Really, what does it all mean?
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I don't even pretend to know anything about how the legal process works when it comes to the National Labor Relations Board and its ruling that Northwestern players can unionize, so I asked several people
who do. Thankfully, the smart people broke it all down for me.
A lot of this (below) is opinion and speculation, but it's all based in some way on what I'm being told.
So here we go. What does it all mean?
Relax. Your college football world isn't going to change.
No, this isn't the end of college football as you know it, and it isn't the end of the "student-athlete" system that we've all grown accustomed to
- at least for the forseeable future. All this ruling does is prove that college football players aren't getting their fair share of the pie – or any share – and they deserve to be represented for their own best interests.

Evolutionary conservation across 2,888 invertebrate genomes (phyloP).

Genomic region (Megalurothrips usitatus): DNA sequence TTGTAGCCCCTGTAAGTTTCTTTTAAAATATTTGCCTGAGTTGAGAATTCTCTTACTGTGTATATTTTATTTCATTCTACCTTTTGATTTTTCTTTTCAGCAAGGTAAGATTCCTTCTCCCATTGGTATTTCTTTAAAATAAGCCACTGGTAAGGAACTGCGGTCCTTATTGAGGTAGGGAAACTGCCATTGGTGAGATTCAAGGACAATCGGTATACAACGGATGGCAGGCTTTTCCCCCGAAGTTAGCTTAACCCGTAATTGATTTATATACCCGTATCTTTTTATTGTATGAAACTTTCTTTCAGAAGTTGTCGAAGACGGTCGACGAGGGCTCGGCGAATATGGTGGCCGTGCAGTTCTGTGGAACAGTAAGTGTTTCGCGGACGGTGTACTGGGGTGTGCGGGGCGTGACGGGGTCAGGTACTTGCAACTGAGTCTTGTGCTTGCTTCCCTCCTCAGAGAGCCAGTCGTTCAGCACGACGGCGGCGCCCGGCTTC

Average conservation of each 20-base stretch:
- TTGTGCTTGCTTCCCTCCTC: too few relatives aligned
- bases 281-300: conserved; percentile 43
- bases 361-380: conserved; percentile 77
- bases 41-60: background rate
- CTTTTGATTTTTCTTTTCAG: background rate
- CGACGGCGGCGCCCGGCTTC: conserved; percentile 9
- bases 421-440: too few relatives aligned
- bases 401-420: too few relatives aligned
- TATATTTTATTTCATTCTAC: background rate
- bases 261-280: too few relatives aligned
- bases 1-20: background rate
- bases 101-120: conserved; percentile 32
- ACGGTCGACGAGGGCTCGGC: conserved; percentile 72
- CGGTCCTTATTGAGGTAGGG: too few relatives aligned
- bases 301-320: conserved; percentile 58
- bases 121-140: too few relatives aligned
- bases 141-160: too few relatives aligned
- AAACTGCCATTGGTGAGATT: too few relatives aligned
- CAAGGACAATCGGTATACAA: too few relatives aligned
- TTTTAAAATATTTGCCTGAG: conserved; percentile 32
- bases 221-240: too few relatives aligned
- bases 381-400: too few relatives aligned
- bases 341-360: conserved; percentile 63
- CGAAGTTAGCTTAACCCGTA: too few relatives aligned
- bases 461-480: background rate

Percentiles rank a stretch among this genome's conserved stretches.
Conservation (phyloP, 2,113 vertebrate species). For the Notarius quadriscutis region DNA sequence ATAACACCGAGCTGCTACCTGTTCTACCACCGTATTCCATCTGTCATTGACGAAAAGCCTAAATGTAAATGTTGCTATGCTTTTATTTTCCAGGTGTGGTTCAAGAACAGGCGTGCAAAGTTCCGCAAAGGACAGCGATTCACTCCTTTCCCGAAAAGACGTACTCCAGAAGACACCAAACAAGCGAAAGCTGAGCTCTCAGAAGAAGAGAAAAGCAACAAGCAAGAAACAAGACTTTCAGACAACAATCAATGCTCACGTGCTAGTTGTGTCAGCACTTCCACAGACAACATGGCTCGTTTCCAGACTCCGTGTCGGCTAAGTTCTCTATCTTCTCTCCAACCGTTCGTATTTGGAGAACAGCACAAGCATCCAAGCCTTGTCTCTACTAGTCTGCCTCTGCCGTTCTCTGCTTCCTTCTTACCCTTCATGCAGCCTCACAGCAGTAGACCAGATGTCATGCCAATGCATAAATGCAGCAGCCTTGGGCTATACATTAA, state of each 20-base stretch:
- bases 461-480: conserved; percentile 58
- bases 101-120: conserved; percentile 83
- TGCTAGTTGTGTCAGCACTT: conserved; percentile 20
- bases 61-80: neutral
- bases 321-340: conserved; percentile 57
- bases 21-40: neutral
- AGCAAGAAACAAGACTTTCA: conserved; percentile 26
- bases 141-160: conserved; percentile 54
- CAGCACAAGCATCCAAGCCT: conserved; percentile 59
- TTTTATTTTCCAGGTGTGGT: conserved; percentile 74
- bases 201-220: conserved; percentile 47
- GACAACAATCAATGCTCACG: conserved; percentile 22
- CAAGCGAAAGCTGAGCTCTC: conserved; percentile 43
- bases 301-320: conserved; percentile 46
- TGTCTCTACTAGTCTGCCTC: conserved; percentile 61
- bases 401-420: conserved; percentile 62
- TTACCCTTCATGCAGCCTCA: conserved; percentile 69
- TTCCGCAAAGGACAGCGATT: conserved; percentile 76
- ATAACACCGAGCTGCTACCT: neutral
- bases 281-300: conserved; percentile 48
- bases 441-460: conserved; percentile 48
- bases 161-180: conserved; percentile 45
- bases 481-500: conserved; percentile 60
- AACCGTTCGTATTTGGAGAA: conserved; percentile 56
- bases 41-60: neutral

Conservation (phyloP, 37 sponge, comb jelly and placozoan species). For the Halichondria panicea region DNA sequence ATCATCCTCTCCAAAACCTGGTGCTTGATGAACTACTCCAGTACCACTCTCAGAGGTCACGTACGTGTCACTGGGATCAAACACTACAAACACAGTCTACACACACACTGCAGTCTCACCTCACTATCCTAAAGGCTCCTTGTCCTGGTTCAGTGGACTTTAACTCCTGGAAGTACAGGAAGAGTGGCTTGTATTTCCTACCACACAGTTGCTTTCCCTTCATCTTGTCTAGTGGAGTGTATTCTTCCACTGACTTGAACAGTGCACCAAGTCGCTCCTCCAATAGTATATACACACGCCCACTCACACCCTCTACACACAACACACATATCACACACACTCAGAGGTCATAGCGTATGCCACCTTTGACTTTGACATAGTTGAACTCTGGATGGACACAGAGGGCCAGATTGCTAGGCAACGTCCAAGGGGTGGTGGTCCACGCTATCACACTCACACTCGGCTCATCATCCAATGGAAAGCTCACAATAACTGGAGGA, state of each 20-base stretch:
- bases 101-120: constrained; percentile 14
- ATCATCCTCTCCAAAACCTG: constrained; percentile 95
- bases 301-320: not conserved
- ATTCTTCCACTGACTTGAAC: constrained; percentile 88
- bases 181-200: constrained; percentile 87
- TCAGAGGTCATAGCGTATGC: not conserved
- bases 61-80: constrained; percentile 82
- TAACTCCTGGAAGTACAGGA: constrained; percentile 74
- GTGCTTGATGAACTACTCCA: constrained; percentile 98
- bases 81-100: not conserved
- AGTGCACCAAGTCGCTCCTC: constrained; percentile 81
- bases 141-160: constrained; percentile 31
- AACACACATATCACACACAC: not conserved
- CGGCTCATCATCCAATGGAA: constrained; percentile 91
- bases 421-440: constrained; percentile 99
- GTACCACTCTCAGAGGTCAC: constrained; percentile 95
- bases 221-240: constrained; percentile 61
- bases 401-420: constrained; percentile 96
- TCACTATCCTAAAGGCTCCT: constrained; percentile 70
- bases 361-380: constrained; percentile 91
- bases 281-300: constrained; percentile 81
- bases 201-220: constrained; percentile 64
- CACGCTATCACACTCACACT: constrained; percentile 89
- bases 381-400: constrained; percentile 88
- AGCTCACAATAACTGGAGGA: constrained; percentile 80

Even with the ruling, whether or not they really are employees is still open to interpretation, but this was the first time college athletes finally got a positive vote in their favor.
At the end of the day,
Kain Colter, on the Northwestern players' behalf, have set the tone as they
fight to have more of a voice when it comes to medical issues, concussion concerns
and their own best interests. This doesn't mean that there will be an open,
above-board bidding war on talent, and this doesn't mean the entire system is going to implode.
Even if everything goes exactly like the players/union side would like, there wouldn't be any massive changes for several years. It's going to take several appeals and lots and lots of fights to get the NCAA & colleges to give an inch.
No. you're not going to see players go on strike – which is actually what they should do an hour before the national championship starts. No, you're not going to see colleges and universities